It’s the doubled items in this list that I love the most: “work and returning to work,” “delight in tools, delight”. I love that Le Guin understands these as separate, yet interlocking elements. I love that she has thought, so deeply and with so much lenience and also so much slantwise clarity, about the purposes we might serve in remaking the fabric of society.
She was a writer with a thought to think her whole life long. And the beautiful thing about writing is that the thought didn’t end when she did—now I’m thinking it, too.
[I’m going to start cross-posting the weird captain’s log audio updates I’ve been doing on Patreon for the last couple years here on my blog. If you’d like to take a spin through the whole archive, I’ve made a page for every past episode here.]
Okay, so! A Ramble. Typically when I share these on Patreon I try to keep it simple and just throw up a list of links to things I talked about, in case folks want to follow up and read what I’m reading. I still don’t know how to approach the practice here. Ironically, this particular Ramble is about the relative ease of talking compared to writing for me, and how the pressure to “get it right” in text is so much stronger.
I recognize that this is probably diametrically opposed to how a lot of people feel about any kind of public (or semi-public) speaking, but I think by talking, and my best thinking-talking usually happens when I’m addressing people who get it. Sometimes this is specific friends for specific projects, but there’s a reason this practice came into being on Patreon. My Patrons have bought into the weird, non-transactional structure I’ve built for my page, which means they’re probably the people I trust the most with an imperfect, non-linear audio snapshot of whatever I’m thinking about at the time.
On a practical note: I talk so much faster than I write. My guess is that a transcription of each Ramble would feel like an insurmountable slog to read through, but as a 20-minute audio snippet it’s a relatively small ask. You can do other stuff while consuming it, which I know people do because they comment and tell me about it! How lovely to imagine a friend or stranger doing dishes or puttering in the garden while we spend twenty asynchronous minutes together. It’s the best.
Every Ramble also comes paired with a photo I took while recording it. This started because I was too lazy to draw a cover for the first one, but it’s become a really important part of the process. It creates a visual touchstone that reminds me of the season and the weather and the moment when I was thinking these thoughts. Seeing them all together feels like a form of cyclical time travel.
Anyway, here’s today’s:
This Ramble felt like going to therapy on a week where I think nothing in particular’s been going on, but find myself reckoning with the unseen weight of countless stressors from the last three days alone within five minutes of opening my mouth. Except I should replace “stressors” with “stuff I’ve been thinking about while reading Ursula K. Le Guin’s Always Coming Home” to paint a more accurate picture.
And because I do think it helps, here’s that list of links to things mentioned:
- The Trap
- Oregon Humanities Magazine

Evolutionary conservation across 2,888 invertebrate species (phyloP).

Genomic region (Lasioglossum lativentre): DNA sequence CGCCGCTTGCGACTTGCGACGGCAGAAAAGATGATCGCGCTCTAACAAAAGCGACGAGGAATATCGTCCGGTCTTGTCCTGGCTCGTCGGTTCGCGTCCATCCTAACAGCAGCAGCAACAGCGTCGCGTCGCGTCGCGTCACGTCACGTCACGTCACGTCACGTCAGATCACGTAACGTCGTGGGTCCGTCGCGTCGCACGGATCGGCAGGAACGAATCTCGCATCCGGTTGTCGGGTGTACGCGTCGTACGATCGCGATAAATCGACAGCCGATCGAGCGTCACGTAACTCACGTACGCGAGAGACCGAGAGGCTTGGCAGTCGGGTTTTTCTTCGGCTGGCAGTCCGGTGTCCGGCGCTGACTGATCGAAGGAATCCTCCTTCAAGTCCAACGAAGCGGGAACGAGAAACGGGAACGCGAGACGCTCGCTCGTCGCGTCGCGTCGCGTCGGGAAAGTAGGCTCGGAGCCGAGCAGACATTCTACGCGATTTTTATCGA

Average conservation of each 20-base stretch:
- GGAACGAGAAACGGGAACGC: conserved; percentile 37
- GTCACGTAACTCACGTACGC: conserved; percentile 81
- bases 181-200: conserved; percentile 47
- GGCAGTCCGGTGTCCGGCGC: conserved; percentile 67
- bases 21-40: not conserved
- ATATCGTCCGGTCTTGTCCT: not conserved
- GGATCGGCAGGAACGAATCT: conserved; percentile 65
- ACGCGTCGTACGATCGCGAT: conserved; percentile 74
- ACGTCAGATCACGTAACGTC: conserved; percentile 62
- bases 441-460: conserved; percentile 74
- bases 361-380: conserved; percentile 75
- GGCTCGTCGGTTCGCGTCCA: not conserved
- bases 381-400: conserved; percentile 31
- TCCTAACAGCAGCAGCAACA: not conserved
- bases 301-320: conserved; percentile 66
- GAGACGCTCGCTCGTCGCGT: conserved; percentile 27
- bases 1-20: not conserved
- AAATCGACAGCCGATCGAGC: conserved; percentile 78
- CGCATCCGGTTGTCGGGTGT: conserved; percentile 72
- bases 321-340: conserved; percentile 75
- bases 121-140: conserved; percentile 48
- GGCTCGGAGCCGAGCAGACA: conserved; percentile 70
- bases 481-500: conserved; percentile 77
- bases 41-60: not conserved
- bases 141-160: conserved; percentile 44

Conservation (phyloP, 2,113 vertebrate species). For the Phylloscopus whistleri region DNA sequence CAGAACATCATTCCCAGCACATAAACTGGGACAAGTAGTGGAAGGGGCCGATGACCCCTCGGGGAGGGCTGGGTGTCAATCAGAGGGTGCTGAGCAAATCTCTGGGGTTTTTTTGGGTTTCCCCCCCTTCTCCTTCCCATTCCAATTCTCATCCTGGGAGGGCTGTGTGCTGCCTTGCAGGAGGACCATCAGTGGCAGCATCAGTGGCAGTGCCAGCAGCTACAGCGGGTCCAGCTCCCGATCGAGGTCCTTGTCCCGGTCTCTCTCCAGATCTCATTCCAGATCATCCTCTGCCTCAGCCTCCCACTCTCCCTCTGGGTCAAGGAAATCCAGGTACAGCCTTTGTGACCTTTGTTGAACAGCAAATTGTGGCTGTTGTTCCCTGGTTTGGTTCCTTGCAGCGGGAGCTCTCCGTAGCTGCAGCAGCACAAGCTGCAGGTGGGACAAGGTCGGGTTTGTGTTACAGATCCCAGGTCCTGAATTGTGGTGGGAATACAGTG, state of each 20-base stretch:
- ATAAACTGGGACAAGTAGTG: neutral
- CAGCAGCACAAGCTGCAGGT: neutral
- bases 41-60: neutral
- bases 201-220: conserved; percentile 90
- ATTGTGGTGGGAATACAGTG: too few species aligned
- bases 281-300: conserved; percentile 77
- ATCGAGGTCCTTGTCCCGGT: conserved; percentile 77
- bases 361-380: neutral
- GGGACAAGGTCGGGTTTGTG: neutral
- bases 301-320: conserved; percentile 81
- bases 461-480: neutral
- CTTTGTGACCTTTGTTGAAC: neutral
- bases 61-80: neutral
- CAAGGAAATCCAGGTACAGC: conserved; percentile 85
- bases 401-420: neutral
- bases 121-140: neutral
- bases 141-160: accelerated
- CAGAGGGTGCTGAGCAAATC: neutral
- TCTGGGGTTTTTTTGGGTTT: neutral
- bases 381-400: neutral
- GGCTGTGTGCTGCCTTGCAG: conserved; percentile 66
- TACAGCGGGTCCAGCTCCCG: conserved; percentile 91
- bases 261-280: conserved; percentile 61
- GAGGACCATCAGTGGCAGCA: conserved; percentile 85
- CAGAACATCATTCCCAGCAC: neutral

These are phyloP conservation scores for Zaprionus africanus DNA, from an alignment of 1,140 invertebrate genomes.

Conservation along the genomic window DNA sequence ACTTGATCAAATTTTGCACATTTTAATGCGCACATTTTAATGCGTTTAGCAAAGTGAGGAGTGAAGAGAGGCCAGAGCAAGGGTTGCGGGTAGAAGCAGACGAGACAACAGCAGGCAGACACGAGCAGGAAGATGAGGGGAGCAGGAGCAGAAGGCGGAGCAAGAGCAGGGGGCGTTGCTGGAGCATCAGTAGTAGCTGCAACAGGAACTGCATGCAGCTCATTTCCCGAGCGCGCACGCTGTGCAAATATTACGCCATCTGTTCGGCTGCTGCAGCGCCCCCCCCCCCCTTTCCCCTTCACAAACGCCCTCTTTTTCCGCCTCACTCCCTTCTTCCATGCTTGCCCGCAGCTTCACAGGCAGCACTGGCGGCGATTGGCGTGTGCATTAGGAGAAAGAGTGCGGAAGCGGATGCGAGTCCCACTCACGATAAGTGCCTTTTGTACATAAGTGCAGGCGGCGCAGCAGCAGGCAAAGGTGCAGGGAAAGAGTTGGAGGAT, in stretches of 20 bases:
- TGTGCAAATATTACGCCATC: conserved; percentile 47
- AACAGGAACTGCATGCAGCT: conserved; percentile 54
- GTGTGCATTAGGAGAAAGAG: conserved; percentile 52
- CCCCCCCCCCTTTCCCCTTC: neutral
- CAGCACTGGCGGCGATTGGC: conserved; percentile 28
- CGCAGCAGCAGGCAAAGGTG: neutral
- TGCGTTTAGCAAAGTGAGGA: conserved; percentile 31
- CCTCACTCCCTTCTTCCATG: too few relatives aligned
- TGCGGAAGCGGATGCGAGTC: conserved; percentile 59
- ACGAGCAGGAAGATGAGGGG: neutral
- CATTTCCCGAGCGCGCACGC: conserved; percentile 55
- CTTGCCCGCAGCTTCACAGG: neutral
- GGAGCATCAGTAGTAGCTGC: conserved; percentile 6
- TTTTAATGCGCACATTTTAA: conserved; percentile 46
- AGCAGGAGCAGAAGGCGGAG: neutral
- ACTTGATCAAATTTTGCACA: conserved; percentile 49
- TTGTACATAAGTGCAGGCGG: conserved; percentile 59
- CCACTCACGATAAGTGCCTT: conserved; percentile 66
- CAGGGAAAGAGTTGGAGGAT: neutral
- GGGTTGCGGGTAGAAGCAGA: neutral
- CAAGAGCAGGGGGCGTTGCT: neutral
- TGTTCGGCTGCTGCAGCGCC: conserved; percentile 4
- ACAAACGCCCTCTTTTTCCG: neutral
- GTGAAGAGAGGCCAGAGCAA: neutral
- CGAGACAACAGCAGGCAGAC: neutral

- Steve Chapman’s Sound of Silence podcast and also his post “Provocative absence and the power of minus” and also also his 100 Crap Faces book
- Jinjin Sun’s 100 Days of Art History Jinjins (specifically her thoughts on revisiting the first ten paintings she tackled after two years of practice)
- Austin Kleon sharing Marshall McLuhan’s card deck
- Clubhouse, an audio-only social platform
- Ursula K. Le Guin’s Always Coming Home
- Christina Tran’s writing to whiteness is not writing true
- Marge Piercy’s “To Be of Use,” always
- The Right Number (503-673-6267)
So that’s that. These come out roughly every 2-3 weeks, or as the mood strikes. Don’t set your watch by it.
Last week, in a moment of Peak Bellwood Weakness I signed up for an online class/study group called Literature at Sea: A Brief History of Existence. The facilitator shared something in today’s intro call that I can’t believe nobody sent me when it was released back in July. It’s called An Ocean of Books and it looks sort of like this:
This “poetic experiment” was made by Gaël Hugo during his time as an Artist-in-Residence at the Google Arts & Culture Lab. It pulls from the entire Google Books library and uses a bunch of (I’m waving my hands vaguely here) technology to generate a chart of Author Islands whose distance from each other is determined by their relationships on the web.
The site’s a little awkward in places, but I find the whole concept delightful. The weird aesthetic mix of pixelated game art and old nautical chart elements!1 The playful mechanism for revealing keyword searches within a bank of fog! There’s also little factoids beside various islands, like this gem about Maurice Sendak:
Anyway, I spent a lovely afternoon poking around in here, but what it really got me hungry for was a similarly attractive way to organize one’s own library for others to explore. The trouble is that I’m just not moved by reading lists—even ones curated by subject. I’m a visual thinker, and I need to make a big mess and tack a lot of red string to the wall before I can truly understand how all these ideas are contributing to the electric pinball machine.
I don’t want the map to be dictated by an algorithm; I want to play cartographer.
I rediscovered a piece of technology this week that might hold the key, but I’m saving it for now. You’ll just have to wait.
1. Fun pedantic terminology fact: if it’s to do with the ocean, it’s a chart, not a map. Yes, there will be a quiz on this later.↩